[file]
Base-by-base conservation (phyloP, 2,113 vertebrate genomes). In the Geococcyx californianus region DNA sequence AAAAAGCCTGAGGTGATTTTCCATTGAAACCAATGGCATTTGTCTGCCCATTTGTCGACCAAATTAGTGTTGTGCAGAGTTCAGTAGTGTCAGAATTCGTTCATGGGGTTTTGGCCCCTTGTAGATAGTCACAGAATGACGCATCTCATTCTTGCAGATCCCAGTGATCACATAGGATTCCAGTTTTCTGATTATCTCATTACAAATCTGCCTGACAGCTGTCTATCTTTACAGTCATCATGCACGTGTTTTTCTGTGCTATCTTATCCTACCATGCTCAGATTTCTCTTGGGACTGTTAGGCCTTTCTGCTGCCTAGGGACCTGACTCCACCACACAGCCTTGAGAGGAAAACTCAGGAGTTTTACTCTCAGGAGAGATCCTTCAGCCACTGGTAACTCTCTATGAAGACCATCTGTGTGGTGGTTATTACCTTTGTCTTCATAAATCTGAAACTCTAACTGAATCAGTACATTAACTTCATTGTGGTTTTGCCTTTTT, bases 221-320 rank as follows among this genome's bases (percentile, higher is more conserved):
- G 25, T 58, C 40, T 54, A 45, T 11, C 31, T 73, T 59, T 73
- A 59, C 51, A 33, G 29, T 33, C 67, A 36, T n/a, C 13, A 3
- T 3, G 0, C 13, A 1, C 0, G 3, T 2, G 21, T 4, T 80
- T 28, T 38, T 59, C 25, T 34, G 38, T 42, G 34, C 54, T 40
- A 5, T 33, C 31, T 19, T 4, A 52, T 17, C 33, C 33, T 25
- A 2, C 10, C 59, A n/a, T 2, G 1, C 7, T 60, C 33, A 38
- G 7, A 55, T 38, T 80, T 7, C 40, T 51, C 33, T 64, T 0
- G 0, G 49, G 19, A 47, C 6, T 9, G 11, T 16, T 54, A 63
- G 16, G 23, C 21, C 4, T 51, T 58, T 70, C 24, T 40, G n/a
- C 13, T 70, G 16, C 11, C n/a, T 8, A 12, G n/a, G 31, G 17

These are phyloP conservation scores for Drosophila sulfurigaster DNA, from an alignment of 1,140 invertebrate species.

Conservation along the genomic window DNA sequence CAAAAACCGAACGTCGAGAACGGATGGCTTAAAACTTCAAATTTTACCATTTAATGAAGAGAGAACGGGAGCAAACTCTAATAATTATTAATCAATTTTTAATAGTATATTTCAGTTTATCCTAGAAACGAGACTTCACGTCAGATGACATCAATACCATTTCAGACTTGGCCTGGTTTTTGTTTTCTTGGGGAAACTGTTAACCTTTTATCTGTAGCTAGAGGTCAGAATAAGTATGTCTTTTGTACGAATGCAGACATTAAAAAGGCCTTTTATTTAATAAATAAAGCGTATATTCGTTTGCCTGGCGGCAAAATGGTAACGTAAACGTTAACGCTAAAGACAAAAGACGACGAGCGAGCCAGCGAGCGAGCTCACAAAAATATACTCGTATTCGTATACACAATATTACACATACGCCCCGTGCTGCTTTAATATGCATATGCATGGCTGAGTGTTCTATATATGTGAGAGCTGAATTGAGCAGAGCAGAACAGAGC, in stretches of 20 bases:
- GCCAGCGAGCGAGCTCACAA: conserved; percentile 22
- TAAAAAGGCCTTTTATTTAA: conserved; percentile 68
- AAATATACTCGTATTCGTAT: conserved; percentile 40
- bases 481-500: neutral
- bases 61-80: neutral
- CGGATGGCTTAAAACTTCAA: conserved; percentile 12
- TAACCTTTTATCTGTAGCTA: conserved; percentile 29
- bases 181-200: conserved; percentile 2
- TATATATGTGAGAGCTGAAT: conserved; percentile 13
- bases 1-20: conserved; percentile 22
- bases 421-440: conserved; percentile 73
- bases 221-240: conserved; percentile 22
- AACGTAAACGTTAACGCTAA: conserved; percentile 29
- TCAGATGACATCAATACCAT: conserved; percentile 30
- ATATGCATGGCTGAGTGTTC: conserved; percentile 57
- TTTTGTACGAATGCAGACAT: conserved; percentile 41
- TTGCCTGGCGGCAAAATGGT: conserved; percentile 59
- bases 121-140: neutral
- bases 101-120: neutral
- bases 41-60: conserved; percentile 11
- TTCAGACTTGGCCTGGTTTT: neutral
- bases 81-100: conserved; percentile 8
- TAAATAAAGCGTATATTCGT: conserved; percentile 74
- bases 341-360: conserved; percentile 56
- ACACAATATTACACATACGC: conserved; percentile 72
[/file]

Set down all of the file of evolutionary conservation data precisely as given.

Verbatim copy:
Base-by-base conservation (phyloP, 2,113 vertebrate genomes). In the Geococcyx californianus region DNA sequence AAAAAGCCTGAGGTGATTTTCCATTGAAACCAATGGCATTTGTCTGCCCATTTGTCGACCAAATTAGTGTTGTGCAGAGTTCAGTAGTGTCAGAATTCGTTCATGGGGTTTTGGCCCCTTGTAGATAGTCACAGAATGACGCATCTCATTCTTGCAGATCCCAGTGATCACATAGGATTCCAGTTTTCTGATTATCTCATTACAAATCTGCCTGACAGCTGTCTATCTTTACAGTCATCATGCACGTGTTTTTCTGTGCTATCTTATCCTACCATGCTCAGATTTCTCTTGGGACTGTTAGGCCTTTCTGCTGCCTAGGGACCTGACTCCACCACACAGCCTTGAGAGGAAAACTCAGGAGTTTTACTCTCAGGAGAGATCCTTCAGCCACTGGTAACTCTCTATGAAGACCATCTGTGTGGTGGTTATTACCTTTGTCTTCATAAATCTGAAACTCTAACTGAATCAGTACATTAACTTCATTGTGGTTTTGCCTTTTT, bases 221-320 rank as follows among this genome's bases (percentile, higher is more conserved):
- G 25, T 58, C 40, T 54, A 45, T 11, C 31, T 73, T 59, T 73
- A 59, C 51, A 33, G 29, T 33, C 67, A 36, T n/a, C 13, A 3
- T 3, G 0, C 13, A 1, C 0, G 3, T 2, G 21, T 4, T 80
- T 28, T 38, T 59, C 25, T 34, G 38, T 42, G 34, C 54, T 40
- A 5, T 33, C 31, T 19, T 4, A 52, T 17, C 33, C 33, T 25
- A 2, C 10, C 59, A n/a, T 2, G 1, C 7, T 60, C 33, A 38
- G 7, A 55, T 38, T 80, T 7, C 40, T 51, C 33, T 64, T 0
- G 0, G 49, G 19, A 47, C 6, T 9, G 11, T 16, T 54, A 63
- G 16, G 23, C 21, C 4, T 51, T 58, T 70, C 24, T 40, G n/a
- C 13, T 70, G 16, C 11, C n/a, T 8, A 12, G n/a, G 31, G 17

These are phyloP conservation scores for Drosophila sulfurigaster DNA, from an alignment of 1,140 invertebrate species.

Conservation along the genomic window DNA sequence CAAAAACCGAACGTCGAGAACGGATGGCTTAAAACTTCAAATTTTACCATTTAATGAAGAGAGAACGGGAGCAAACTCTAATAATTATTAATCAATTTTTAATAGTATATTTCAGTTTATCCTAGAAACGAGACTTCACGTCAGATGACATCAATACCATTTCAGACTTGGCCTGGTTTTTGTTTTCTTGGGGAAACTGTTAACCTTTTATCTGTAGCTAGAGGTCAGAATAAGTATGTCTTTTGTACGAATGCAGACATTAAAAAGGCCTTTTATTTAATAAATAAAGCGTATATTCGTTTGCCTGGCGGCAAAATGGTAACGTAAACGTTAACGCTAAAGACAAAAGACGACGAGCGAGCCAGCGAGCGAGCTCACAAAAATATACTCGTATTCGTATACACAATATTACACATACGCCCCGTGCTGCTTTAATATGCATATGCATGGCTGAGTGTTCTATATATGTGAGAGCTGAATTGAGCAGAGCAGAACAGAGC, in stretches of 20 bases:
- GCCAGCGAGCGAGCTCACAA: conserved; percentile 22
- TAAAAAGGCCTTTTATTTAA: conserved; percentile 68
- AAATATACTCGTATTCGTAT: conserved; percentile 40
- bases 481-500: neutral
- bases 61-80: neutral
- CGGATGGCTTAAAACTTCAA: conserved; percentile 12
- TAACCTTTTATCTGTAGCTA: conserved; percentile 29
- bases 181-200: conserved; percentile 2
- TATATATGTGAGAGCTGAAT: conserved; percentile 13
- bases 1-20: conserved; percentile 22
- bases 421-440: conserved; percentile 73
- bases 221-240: conserved; percentile 22
- AACGTAAACGTTAACGCTAA: conserved; percentile 29
- TCAGATGACATCAATACCAT: conserved; percentile 30
- ATATGCATGGCTGAGTGTTC: conserved; percentile 57
- TTTTGTACGAATGCAGACAT: conserved; percentile 41
- TTGCCTGGCGGCAAAATGGT: conserved; percentile 59
- bases 121-140: neutral
- bases 101-120: neutral
- bases 41-60: conserved; percentile 11
- TTCAGACTTGGCCTGGTTTT: neutral
- bases 81-100: conserved; percentile 8
- TAAATAAAGCGTATATTCGT: conserved; percentile 74
- bases 341-360: conserved; percentile 56
- ACACAATATTACACATACGC: conserved; percentile 72